Assault police officer in execution of duty causing actual bodily harm
The maximum penalty for the charge of assault police officer in execution of duty causing actual bodily harm (Section 60 of the Crimes Act) is seven years imprisonment.
Prosecution to prove
The police must prove each of the following matters beyond a reasonable doubt:
- You assaulted a police officer.
- Your assault caused actual bodily harm to the police officer.
- At the time the police officer was in the execution of his/her duty.
They will also need to prove that you were the person who committed the assault police officer in execution of duty causing actual bodily harm offence.
Assault police officer in execution of duty causing actual bodily harm is a Table 1 offence which means that either the DPP or an accused can elect to have the matter dealt with in the District Court. If no election is made, it will be dealt with in the Local Court.
The court can impose any of the following penalties:
- Section 10 Crimes (Sentencing Procedure) Act-charge found proven but dismissed.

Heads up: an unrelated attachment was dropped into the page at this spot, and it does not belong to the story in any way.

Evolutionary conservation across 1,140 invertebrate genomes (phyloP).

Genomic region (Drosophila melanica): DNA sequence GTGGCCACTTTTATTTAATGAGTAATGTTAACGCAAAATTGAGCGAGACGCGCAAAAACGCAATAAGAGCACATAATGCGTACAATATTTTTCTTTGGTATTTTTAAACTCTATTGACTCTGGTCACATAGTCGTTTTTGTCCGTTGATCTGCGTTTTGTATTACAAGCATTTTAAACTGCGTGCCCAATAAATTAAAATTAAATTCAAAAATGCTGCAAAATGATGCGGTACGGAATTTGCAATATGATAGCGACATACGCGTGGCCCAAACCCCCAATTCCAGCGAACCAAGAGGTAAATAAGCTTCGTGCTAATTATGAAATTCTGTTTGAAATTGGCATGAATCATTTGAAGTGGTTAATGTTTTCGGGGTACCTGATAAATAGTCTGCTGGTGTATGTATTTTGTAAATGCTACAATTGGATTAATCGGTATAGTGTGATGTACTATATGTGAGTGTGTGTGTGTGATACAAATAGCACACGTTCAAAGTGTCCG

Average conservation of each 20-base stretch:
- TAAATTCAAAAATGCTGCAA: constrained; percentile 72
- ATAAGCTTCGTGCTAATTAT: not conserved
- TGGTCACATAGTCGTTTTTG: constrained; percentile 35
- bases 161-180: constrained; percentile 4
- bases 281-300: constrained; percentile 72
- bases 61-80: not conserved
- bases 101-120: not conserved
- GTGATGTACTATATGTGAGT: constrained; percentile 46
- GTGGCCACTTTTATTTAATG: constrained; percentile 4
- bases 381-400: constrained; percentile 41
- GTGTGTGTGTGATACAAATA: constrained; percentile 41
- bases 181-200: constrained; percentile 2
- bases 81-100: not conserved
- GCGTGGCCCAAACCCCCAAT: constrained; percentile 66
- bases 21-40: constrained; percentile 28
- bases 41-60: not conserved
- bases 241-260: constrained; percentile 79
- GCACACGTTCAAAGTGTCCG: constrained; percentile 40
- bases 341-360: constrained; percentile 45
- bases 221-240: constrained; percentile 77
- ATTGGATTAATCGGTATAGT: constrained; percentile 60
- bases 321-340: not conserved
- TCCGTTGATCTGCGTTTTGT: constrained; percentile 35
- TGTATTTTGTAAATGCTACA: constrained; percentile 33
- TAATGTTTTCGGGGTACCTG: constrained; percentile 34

- Community Service Order.
- Intensive Correction Order (previously known as periodic detention)
- Good Behaviour bond.
- Suspended sentence
- Home detention
- Prison Sentence
- Based on statistics from the Judicial Commission of New South Wales we believe that the penalty in a case that is within the mid- range of seriousness for the offence of assault officer in execution of duty causing actual bodily harm, if heard in the Local Court, is likely to be a community service order for a period of 150 hours.
- For first time offenders the likely penalty is a good behaviour bond under section 9 of the Crimes (Sentencing Procedure) Act for a period of 12 months.
- If the matter is finalised in the District Court the likely penalty is imprisonment for a period of 2 ½ years.